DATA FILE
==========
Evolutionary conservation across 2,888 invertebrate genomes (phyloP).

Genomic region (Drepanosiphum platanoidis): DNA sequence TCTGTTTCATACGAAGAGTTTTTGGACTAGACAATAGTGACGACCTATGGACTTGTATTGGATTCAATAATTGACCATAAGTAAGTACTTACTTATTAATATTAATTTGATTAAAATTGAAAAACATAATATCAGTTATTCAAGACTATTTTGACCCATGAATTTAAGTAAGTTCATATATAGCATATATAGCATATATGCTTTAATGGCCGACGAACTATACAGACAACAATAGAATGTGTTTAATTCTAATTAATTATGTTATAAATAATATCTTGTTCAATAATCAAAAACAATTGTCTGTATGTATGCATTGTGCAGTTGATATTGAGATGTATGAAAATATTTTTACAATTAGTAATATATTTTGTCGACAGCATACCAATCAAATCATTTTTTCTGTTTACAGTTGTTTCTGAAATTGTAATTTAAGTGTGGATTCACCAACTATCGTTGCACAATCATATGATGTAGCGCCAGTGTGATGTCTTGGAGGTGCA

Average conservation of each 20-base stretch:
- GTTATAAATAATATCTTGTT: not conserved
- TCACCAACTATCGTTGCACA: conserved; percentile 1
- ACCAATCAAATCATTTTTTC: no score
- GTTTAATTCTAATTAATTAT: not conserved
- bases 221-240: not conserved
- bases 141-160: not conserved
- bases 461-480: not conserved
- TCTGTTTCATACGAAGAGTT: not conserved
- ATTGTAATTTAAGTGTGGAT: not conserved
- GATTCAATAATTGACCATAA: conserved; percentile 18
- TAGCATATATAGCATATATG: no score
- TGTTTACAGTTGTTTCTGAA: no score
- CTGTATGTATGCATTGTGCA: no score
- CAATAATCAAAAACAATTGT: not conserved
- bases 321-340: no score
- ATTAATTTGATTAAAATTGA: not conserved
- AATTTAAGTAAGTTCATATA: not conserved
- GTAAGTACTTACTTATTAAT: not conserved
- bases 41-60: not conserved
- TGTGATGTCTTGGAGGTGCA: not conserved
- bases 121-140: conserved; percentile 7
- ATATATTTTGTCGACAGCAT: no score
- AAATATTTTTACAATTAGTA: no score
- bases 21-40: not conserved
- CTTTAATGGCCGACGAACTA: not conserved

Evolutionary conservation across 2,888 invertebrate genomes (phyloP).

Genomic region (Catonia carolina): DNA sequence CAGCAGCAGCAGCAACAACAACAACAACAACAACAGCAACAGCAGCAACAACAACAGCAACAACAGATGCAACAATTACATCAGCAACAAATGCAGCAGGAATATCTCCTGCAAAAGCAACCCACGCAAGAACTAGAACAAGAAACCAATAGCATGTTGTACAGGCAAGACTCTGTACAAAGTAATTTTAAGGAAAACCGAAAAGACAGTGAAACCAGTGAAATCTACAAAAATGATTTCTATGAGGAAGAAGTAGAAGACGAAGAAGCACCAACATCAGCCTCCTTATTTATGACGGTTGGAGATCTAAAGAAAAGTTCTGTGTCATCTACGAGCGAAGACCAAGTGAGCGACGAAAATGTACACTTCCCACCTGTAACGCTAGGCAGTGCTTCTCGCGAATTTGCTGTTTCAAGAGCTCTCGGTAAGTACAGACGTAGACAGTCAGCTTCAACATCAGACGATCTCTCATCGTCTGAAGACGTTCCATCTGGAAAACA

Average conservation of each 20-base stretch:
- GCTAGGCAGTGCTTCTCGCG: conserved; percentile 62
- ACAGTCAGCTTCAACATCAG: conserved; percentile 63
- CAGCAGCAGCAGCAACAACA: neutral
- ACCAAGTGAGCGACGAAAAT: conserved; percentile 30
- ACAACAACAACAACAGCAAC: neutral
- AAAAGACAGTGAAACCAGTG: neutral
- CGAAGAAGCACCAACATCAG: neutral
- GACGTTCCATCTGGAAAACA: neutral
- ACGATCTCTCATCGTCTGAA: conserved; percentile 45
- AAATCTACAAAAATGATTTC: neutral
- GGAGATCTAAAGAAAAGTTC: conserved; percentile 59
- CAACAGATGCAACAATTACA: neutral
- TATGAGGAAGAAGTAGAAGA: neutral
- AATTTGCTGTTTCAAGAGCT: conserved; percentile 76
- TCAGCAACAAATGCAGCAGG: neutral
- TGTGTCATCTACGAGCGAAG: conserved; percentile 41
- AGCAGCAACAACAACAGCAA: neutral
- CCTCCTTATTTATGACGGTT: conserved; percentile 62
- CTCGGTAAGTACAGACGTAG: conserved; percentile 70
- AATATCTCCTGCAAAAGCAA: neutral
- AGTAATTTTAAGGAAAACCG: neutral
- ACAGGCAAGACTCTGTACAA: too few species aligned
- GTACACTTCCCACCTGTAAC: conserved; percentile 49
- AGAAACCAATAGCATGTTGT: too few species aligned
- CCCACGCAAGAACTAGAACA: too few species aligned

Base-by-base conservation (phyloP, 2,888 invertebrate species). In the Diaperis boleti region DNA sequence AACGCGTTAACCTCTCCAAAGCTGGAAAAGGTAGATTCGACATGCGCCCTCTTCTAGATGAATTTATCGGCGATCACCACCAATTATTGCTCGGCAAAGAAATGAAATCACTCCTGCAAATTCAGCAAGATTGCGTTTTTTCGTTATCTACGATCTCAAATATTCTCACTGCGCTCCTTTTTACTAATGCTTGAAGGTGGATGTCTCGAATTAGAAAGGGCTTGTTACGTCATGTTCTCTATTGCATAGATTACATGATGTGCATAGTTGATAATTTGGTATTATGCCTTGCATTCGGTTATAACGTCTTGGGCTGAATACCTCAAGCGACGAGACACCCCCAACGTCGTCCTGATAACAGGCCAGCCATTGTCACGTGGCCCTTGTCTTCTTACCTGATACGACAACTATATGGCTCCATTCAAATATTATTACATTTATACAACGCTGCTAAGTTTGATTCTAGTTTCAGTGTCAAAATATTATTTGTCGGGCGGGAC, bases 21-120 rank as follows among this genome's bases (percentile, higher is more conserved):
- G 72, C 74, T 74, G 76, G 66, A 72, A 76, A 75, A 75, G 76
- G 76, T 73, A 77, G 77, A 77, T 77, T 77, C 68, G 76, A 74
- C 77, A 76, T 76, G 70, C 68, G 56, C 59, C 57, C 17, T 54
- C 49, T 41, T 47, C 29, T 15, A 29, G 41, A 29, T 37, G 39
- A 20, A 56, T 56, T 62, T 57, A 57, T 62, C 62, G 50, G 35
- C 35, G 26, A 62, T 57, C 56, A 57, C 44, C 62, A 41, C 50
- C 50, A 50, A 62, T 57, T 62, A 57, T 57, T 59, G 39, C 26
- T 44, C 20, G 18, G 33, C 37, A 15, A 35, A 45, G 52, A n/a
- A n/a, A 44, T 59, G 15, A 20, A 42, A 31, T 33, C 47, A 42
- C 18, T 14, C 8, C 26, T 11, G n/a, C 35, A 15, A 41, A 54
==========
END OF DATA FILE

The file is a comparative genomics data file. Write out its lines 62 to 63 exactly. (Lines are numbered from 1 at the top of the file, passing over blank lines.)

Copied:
- A 20, A 56, T 56, T 62, T 57, A 57, T 62, C 62, G 50, G 35
- C 35, G 26, A 62, T 57, C 56, A 57, C 44, C 62, A 41, C 50